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Mahabharata of Krishna-Dwaipayana Vyasa
translated by Kisari Mohan Ganguli

Mahabharata of Vyasa (Badarayana, krishna-dwaipayana) translated by Kisari Mohan Ganguli is perhaps the most complete translation available in public domain. Mahabharata is the most popular scripture of Hindus and Mahabharata is considered as the fifth veda. We hope this translation is helping you.

p. 86

Section XLIII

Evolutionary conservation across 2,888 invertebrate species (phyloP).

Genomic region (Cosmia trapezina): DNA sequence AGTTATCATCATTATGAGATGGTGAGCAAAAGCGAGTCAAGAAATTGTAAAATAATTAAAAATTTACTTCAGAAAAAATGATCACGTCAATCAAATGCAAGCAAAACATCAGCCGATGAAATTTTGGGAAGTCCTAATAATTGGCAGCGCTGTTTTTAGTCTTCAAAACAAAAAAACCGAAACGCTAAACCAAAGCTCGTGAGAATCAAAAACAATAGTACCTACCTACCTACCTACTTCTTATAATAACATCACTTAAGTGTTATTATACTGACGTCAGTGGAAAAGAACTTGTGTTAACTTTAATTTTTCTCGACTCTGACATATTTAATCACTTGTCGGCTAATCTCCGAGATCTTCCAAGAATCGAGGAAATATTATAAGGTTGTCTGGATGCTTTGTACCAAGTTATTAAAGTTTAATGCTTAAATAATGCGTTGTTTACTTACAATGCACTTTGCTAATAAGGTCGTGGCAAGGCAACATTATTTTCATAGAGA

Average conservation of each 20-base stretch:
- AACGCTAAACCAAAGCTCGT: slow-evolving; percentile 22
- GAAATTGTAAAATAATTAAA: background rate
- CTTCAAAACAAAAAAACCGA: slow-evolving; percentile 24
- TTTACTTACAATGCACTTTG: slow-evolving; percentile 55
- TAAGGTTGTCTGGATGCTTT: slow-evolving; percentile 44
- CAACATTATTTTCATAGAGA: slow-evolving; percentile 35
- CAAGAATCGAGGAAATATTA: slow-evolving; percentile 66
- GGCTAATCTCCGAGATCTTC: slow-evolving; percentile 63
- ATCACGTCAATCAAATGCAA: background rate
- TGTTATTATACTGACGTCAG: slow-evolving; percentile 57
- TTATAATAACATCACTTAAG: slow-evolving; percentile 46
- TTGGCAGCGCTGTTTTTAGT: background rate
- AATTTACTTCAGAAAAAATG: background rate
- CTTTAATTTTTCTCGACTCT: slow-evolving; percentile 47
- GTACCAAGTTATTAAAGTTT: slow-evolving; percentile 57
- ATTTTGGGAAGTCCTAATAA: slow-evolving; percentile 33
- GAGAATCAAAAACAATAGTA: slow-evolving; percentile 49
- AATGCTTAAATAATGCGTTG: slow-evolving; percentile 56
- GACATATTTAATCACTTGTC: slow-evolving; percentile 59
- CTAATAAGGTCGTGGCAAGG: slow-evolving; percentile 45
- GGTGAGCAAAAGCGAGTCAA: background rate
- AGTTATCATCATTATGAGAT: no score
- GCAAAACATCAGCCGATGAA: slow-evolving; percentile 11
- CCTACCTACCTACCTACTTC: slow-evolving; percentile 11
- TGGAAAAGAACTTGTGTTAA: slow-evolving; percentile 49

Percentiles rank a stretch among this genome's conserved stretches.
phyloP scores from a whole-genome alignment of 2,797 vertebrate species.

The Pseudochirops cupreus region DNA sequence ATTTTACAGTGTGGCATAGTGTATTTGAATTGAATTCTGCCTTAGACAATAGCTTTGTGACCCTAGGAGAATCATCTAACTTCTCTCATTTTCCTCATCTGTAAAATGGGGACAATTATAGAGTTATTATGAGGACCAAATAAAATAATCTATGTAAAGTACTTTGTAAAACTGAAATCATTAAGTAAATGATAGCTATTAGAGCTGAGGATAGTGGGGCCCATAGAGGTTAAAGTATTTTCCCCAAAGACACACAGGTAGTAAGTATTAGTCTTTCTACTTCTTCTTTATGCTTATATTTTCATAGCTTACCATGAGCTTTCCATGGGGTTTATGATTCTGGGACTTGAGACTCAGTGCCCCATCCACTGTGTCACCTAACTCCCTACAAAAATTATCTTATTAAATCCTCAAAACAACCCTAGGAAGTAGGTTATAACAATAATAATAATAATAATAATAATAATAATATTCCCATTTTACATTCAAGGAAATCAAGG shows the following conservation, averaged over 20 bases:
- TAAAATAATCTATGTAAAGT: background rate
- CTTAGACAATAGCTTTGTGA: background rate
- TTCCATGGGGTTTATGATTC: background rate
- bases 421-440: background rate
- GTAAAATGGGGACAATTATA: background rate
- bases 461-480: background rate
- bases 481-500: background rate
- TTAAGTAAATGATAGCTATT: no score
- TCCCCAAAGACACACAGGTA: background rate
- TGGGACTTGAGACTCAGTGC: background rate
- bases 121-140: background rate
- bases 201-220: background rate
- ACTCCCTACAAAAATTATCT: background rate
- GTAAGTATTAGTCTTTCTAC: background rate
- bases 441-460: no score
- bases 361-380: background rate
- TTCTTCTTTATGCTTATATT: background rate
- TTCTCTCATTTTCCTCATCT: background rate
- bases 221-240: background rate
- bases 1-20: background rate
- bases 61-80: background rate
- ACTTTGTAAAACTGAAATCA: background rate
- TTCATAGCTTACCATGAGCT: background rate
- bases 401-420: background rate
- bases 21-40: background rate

"Vaisampayana said, 'After this king Yudhishthira of magnanimous soul caused the Sraddha rites to be performed of every one of his kinsmen slain in battle. King Dhritarashtra also of great fame, gave away, for the good of his sons in the other world, excellent food, and kine, and much wealth, and many beautiful and costly gems (unto the Brahmanas). Yudhishthira accompanied by Draupadi, gave much wealth for the sake of Drona and the high-souled Karna, of Dhrishtadyumna and Abhimanyu, of the Rakshasa Ghatotkacha, the son of Hidimva, and of Virata, and his other well-wishers that had served him loyally, and of Drupada and the five sons of Draupadi. For the sake of each of these, the king gratified thousands of Brahmanas with gifts of wealth and gems, and kine and clothes. The king performed the Sraddha rite for the good in the next world, of every one of those kings also who had fallen in the battle without leaving kinsmen or friends behind. And the king also, for the good of the souls of all his friends, caused houses to be founded for the distribution of food, and places for the distribution of water, and tanks to be excavated in their names. Thus paying off the debt he owed to them and avoiding the chance of censure in the world, 1 the king became happy and continued to protect his subjects religiously. He showed due honour, as before, unto Dhritarashtra, and Gandhari, and Vidura, and unto all the superior Kauravas and unto all the officers. Full of kindness, the Kuru king honoured and protected all those ladies also who had, in consequence of the battle, been deprived of their heroic husbands and sons. The puissant king, with great compassion, extended his favours to the destitute and the blind and the helpless by giving them food, clothes and shelter. Freed from foes and having conquered the whole Earth, king Yudhishthira began to enjoy great happiness.'"





 
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